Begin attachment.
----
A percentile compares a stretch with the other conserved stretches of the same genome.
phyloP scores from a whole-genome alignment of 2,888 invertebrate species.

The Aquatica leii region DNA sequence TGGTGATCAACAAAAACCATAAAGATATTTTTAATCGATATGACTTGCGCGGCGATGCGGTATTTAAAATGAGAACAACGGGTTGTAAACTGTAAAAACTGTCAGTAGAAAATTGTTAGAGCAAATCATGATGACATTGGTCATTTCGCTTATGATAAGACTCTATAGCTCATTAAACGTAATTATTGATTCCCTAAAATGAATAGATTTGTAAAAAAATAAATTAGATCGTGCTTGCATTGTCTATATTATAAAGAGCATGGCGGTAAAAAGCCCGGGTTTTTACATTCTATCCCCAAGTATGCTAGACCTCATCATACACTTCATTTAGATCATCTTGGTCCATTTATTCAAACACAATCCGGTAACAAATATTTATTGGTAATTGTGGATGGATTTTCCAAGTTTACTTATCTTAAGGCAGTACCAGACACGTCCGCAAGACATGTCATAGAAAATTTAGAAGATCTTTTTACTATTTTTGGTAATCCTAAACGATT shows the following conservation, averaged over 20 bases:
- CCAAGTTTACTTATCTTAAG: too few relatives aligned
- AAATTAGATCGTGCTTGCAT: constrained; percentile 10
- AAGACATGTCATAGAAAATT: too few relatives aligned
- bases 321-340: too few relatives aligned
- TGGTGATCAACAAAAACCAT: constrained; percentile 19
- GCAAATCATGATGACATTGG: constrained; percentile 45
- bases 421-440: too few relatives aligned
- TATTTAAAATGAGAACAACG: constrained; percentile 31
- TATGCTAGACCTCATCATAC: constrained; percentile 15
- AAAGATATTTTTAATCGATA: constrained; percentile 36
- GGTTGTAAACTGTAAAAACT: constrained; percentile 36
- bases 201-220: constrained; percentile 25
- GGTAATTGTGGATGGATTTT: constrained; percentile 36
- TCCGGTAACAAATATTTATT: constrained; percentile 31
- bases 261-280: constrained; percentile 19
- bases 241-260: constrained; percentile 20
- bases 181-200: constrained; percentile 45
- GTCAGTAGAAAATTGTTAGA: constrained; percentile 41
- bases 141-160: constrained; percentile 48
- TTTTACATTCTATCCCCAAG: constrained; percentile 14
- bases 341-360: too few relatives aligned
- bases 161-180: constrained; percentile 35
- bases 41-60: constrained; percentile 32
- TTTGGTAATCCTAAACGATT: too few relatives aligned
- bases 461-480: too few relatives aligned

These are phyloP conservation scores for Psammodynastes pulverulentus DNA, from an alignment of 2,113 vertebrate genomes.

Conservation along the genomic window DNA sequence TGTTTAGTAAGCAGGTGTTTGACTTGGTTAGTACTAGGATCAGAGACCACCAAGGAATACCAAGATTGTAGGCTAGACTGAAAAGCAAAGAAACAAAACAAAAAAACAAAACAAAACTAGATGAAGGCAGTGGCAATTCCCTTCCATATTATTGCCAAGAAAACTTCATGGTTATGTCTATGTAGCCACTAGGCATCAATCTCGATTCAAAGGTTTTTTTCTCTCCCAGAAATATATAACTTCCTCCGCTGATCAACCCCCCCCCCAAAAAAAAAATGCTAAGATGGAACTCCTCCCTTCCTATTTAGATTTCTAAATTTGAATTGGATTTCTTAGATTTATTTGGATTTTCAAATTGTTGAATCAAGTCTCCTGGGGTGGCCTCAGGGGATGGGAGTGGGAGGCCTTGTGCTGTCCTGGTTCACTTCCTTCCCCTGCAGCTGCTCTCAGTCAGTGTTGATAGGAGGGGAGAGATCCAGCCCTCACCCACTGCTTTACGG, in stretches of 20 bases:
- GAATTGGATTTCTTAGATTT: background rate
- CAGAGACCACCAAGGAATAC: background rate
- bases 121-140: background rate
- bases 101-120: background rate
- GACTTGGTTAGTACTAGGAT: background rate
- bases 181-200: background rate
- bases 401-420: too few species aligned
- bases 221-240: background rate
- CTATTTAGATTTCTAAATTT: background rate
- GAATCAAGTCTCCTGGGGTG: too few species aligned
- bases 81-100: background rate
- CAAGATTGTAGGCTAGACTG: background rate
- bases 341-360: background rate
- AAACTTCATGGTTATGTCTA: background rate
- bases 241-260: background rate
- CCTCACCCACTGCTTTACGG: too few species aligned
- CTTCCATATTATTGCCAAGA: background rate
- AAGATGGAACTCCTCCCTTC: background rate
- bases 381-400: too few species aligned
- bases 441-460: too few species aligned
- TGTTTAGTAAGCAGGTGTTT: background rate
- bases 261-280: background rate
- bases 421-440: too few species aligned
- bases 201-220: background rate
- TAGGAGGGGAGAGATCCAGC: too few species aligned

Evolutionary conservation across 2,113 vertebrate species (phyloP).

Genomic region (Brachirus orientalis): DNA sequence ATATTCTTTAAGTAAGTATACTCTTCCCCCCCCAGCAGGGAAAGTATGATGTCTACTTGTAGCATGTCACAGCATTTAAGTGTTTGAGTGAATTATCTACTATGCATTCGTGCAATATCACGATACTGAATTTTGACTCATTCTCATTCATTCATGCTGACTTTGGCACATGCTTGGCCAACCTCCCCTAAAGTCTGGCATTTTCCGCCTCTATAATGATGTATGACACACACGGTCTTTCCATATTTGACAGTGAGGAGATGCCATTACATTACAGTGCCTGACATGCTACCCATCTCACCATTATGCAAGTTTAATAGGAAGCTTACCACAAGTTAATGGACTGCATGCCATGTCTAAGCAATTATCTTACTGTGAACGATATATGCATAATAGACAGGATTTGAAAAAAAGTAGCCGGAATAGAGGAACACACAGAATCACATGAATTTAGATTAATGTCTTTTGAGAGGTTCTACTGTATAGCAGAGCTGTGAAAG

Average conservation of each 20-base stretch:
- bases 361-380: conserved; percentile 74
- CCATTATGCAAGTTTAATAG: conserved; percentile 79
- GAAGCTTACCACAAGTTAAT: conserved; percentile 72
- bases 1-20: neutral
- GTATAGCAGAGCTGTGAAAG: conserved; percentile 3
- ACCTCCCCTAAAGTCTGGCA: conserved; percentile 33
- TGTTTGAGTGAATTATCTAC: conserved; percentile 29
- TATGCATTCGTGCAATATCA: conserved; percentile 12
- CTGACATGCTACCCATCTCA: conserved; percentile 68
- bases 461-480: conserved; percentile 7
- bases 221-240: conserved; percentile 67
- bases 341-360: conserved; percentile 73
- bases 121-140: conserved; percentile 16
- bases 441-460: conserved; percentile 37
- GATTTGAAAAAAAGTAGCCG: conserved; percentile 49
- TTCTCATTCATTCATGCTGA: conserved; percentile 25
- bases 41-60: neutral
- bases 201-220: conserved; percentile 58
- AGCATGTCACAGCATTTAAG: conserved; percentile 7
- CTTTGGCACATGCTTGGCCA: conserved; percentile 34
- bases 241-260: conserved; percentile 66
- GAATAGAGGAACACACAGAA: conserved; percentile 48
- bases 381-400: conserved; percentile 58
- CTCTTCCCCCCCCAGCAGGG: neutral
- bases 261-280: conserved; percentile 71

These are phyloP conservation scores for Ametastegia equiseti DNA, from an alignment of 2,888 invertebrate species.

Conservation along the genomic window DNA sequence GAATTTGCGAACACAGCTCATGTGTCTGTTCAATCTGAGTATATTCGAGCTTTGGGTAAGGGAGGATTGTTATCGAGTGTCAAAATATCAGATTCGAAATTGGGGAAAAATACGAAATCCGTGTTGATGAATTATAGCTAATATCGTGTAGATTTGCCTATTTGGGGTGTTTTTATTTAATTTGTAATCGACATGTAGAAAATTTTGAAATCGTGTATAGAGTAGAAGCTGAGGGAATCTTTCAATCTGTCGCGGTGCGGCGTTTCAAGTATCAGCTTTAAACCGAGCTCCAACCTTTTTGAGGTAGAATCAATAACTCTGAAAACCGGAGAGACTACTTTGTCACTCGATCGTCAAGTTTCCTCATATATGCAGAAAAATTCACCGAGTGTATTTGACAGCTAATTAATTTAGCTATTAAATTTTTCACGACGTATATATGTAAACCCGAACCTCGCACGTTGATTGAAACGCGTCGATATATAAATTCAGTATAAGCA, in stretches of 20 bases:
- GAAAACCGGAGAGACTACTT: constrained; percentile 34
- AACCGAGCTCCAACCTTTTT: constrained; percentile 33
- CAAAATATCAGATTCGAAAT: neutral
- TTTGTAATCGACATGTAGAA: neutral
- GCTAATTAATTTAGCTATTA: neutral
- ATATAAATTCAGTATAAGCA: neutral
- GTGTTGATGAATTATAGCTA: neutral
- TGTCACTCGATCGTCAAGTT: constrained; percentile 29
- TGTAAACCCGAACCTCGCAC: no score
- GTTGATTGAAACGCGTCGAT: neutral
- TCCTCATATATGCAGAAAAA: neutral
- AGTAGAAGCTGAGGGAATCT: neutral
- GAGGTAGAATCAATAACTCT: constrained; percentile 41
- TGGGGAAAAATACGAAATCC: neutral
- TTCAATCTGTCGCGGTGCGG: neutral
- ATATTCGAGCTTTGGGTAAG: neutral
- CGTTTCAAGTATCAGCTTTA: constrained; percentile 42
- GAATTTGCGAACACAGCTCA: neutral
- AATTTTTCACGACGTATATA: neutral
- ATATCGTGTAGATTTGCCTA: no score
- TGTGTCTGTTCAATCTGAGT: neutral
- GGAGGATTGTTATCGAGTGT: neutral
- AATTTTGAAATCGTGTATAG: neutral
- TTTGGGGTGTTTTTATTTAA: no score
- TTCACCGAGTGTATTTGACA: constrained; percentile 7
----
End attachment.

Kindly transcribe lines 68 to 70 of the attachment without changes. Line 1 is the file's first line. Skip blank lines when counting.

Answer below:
- bases 461-480: conserved; percentile 7
- bases 221-240: conserved; percentile 67
- bases 341-360: conserved; percentile 73